The SPE has split the former "Management & Information" technical discipline into two new technical discplines:
- Data Science & Engineering Analytics
The SPE has split the former "Management & Information" technical discipline into two new technical discplines:
|Theme||Visible||Selectable||Appearance||Zoom Range (now: 0)|
The Libyan government has approved the sale of Hess' 8.16% stake in the giant Waha field to TotalEnergies and ConocoPhillips. Each company will add equal 4.08% stakes to their current 16.33% holdings in the project. Patrick Pouyanné, chief executive of TotalEnergies, confirmed the deal while speaking at the Libya Energy & Economic Summit this week. Financial terms of the transaction were not disclosed. A leaked letter dated 9 November 2021 showed that interim Prime Minister Hamid Dbeibeh welcomed and supported the proposed joint acquisition.
Abstract Machine learning has gained a substantial attention in recent years. Many Industries, including the oil and gas have adopted the technique in their applications. As of today, machine learning has been used in several aspects of petroleum engineering, from reservoir modeling and characterization to well placement optimization (Guyagulera et al. ,2002) and equipment malfunction predictions (Bangert, 2012). In petrophysics, machine learning has been used extensively as an alternative approach to conventional methods to classify rock facies based on available well data. This is generally because conventional methods involving visual examination of cores and assigning facies manually is a tedious and a time-consuming process. Nevertheless, most machine learning classification algorithms accuracy is reduced when the facies to be classified are not represented equally in the dataset i.e. the problem of data imbalance. In this paper, we compare the performance of five machine learning classification algorithms using an imbalanced data set where two facies types dominate the dataset. model selection is carried out first then algorithms are compared using cross-validation concept and finally best performing models are investigated further and compared in terms of prediction accuracy using the same data set. It is concluded that in an imbalanced dataset, simple support vector machines outperform the other four algorithms i.e. the tree-based algorithms and it is more efficient in predicting facies classes. Exploratory Data Analysis The data set used consist of seven well log measurements (referred to as features) from six wells in the Mabruk Field, southwest of Libya. Each set of measurements at a half-foot interval, is associated with a facies label (referred to as the target class). There are four distinct facies classes in the data set; Shallow Lagoon, Deep Lagoon, Shoal Lagoon and Shoal/Reef and these are labeled from 1 to 4 respectively. Distribution and count of each class per well is shown in figure (1a). We can clearly see that facies 2 and 4 dominate the data set and this might influence model predictability.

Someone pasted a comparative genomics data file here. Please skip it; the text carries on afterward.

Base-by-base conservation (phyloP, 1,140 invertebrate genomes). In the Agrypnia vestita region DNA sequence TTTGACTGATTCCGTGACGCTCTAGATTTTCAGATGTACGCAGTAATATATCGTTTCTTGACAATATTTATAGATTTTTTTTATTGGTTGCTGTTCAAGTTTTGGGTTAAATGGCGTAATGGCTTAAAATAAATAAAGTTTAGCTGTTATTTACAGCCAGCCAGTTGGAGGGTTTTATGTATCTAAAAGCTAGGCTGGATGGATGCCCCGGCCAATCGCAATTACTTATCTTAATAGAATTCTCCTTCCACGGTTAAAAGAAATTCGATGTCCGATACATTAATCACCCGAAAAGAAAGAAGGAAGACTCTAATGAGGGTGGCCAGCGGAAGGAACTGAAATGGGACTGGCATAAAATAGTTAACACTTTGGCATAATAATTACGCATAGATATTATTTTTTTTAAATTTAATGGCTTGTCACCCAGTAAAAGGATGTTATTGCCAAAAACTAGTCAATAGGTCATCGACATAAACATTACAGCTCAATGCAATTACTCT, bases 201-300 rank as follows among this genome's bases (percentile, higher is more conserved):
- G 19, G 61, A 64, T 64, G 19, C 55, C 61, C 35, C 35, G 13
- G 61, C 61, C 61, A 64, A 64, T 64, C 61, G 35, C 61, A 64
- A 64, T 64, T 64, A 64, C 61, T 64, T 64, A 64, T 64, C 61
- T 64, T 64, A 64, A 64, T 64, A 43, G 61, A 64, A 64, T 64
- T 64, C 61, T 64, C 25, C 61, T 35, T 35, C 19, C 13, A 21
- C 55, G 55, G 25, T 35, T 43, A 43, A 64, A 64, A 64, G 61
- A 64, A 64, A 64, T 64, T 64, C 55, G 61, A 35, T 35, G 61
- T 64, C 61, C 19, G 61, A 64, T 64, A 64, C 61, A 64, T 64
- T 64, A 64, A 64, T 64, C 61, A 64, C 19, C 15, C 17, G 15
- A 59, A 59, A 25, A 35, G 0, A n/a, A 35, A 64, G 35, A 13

Abushalah, Yousf (University of Texas at El Paso) | Serpa, Laura (University of Texas at El Paso) | Abdelnabi, Abdalla (Missouri University of Science and Technology)
The Upper Cretaceous Waha Formation is the prime hydrocarbon reservoir in the RG Field in the central Sirte Basin, Libya. The porosity and permeability of the Waha carbonate reservoir vary widely from 5 to 20% and 0.01 to >2000 md, respectively, affecting the field performance in the study area. To understand the heterogeneity of the Waha reservoir properties, we first classified the reservoir facies based on their fabrics using a supervised neural network method. The classified facies which reflect the effect of depositional texture were then combined with the Xu-Payne rock physical model to investigate the effect of diagenetic and depositional processes and to predict the pore types. The results indicate that the reservoir characteristics are mostly facies dependent, and the classified facies based on rock fabric can be related directly to the reservoir properties. The high porosity and permeability of the Waha reservoir were found in grainstone facies that were characterized by interparticle porosity, while poor porosity and permeability in wackestone facies. The degradation of reservoir properties is predominantly related to the amount of mud matrix in the facies with a slight influence of compaction and cementation.
Masoud, Mohamed (Sirte Oil Company, Libya) | Meddaugh, W. Scott (Midwestern State University, Wichita Falls, TX) | Eljaroshi, Masoud (Sirte Oil Company, Libya) | Elghanduri, Khaled (Schlumberger)